The concept of a digital twin will come in. If we can tell an agency, there are this number of properties in your area, you have relationships with X per cent of them. You don’t know these properties, you need to be targeting these properties. Why can’t you have a digital twin that enables a home owner to get services from you? I’m about to sell my house. Yes, I’ve got a vendor view now. I’m looking to buy a house. I’ve got a buy a view of the property. I’ve sold it to a landlord. They now own it, but I’m also a landlord. Then there’s a tenant view.

Digital twins are coming. It will happen. It’s already happened in real estate, in commercial. Then the other thing is the portals of the future are not going to be what we’ve got today. Conversational AI essentially has the power to become the portal. If you think about a portal today where you get REA or Domain or wherever, that’s just a channel. What if I want to use Google Voice to talk about property, or I’m in Facebook and I want to use Facebook Messenger. Think about conversational AI that can talk about any single property, in any channel, to any consumer 24/7. I think that’s where it’s going over the next few years.

GO: A very exciting time to be in real estate.

What are your key takeaways from all of this?

JG: What I’ve just described sounds scary. I think first is: don’t be scared. I think there are really exciting opportunities. We’re interacting with it every day. My four-year-old is already using Voice for search, and we’re interacting with AI in every aspect of our lives, and the same is going to be true in real estate.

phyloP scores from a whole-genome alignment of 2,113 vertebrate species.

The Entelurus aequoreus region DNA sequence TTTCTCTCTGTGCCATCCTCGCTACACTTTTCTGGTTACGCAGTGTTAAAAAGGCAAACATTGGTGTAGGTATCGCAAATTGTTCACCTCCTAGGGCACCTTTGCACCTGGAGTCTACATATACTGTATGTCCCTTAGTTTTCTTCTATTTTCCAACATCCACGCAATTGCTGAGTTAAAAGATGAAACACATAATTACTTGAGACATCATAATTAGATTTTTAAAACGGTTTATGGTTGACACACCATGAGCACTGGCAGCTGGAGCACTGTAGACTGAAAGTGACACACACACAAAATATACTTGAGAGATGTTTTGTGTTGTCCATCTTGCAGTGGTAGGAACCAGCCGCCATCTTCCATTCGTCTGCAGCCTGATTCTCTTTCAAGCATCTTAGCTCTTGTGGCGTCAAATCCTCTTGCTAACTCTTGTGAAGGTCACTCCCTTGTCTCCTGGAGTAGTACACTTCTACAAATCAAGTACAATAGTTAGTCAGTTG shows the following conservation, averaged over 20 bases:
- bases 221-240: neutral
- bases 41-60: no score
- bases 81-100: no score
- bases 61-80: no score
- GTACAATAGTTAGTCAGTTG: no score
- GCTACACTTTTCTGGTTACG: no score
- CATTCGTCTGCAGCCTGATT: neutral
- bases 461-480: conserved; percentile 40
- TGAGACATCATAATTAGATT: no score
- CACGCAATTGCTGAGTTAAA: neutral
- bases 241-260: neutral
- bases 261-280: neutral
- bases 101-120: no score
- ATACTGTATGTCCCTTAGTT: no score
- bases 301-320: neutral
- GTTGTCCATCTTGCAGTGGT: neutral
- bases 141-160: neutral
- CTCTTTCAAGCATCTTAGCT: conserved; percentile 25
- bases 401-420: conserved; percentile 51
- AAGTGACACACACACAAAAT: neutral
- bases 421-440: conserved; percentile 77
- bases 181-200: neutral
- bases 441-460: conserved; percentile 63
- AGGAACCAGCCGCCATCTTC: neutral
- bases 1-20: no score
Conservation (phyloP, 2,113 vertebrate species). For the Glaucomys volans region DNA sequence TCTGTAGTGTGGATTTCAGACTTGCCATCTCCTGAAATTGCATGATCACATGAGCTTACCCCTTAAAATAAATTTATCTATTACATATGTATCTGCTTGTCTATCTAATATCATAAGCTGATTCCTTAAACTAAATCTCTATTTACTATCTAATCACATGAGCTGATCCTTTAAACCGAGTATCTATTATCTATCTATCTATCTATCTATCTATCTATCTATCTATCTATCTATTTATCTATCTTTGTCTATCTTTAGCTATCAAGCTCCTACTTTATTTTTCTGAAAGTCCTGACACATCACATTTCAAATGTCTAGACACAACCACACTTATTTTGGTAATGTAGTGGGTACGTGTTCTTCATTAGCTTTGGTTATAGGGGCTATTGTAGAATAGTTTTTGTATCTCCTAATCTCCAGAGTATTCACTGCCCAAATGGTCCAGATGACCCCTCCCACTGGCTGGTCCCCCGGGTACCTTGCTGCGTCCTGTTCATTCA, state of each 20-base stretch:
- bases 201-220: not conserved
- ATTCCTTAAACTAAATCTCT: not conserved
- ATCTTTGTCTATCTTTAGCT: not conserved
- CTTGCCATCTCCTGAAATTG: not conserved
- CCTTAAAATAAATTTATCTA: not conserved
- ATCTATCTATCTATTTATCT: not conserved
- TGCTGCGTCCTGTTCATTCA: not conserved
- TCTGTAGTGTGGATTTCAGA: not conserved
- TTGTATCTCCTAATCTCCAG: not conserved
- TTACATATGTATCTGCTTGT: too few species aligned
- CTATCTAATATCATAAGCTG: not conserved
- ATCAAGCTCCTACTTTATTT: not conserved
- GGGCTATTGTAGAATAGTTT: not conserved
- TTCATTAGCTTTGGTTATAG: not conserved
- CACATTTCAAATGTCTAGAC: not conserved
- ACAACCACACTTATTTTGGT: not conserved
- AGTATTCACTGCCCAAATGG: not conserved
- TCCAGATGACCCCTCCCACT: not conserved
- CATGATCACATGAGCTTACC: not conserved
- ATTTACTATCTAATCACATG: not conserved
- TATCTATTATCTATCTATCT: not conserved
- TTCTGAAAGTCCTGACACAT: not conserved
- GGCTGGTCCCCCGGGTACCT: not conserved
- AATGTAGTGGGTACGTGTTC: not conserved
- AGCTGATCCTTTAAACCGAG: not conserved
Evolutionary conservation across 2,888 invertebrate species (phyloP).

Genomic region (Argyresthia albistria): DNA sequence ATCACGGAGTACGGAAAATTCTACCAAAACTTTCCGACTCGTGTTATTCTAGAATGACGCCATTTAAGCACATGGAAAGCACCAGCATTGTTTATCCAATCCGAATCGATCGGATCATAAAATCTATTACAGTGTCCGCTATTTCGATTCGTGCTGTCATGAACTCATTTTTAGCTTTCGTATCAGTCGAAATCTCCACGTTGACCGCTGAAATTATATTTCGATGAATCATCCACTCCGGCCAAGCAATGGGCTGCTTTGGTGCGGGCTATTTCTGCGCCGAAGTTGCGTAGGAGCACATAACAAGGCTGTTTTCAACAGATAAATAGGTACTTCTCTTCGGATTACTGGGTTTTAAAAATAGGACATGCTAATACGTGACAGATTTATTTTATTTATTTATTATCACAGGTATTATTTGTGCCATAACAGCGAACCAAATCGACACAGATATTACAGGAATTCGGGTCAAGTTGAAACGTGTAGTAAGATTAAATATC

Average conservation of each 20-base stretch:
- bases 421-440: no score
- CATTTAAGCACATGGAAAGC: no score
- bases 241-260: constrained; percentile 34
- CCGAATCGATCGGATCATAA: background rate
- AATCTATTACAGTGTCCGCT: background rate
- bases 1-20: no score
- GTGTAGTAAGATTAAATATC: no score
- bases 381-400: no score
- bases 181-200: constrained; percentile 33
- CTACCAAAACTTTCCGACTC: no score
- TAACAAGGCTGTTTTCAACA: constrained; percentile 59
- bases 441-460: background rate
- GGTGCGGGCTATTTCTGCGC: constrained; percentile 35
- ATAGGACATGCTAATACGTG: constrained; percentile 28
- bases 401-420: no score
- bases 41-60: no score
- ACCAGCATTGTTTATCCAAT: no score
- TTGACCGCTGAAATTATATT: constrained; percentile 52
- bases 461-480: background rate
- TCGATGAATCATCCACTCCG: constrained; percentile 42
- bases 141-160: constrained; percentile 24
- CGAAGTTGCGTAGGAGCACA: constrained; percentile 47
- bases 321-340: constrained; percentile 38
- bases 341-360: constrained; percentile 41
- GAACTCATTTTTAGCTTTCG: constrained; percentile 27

You can learn about it and you can embrace it; I think [that] is probably the key thing. I always say to customers, start small, but move fast. Don’t try and take on the whole world. Just start in one part of your business where it can have an impact, and then progressively move on.

The second thing I think is, it’s not about the future. What we’ve just described and talked about today is already happening. You think about the bell curve of adoption. The innovators, the early adopters are already using this type of technology in their businesses in Australia today. It’s here. They will get a disproportionate benefit. The early adopters will always get a competitive advantage. The laggards, by the time it gets adopted across the entire industry, get no competitive advantage. That’s probably the second thing.

Then lastly is, I think we owe it to our people. I’ve just described the results from MRI. I mean, these are pretty profound facts. One in four people in property management are wanting to leave. Fifty-three per cent saying they’ve got some form of mental health struggle. If we can adopt cost-effective technology, they can take away the mundane, improve the customer experience, make jobs more rewarding and sustainable for the industry, then why wouldn’t we be considering it?

How real estate can capitalise on big data, machine learning and AI
Jeffery Gray 2 reb
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ABOUT THE AUTHOR


Grace Ormsby

Grace Ormsby

Grace is a journalist across Momentum property and investment brands. Grace joined Momentum Media in 2018, bringing with her a Bachelor of Laws and a Bachelor of Communication (Journalism) from the University of Newcastle. She’s passionate about delivering easy to digest information and content relevant to her key audiences and stakeholders.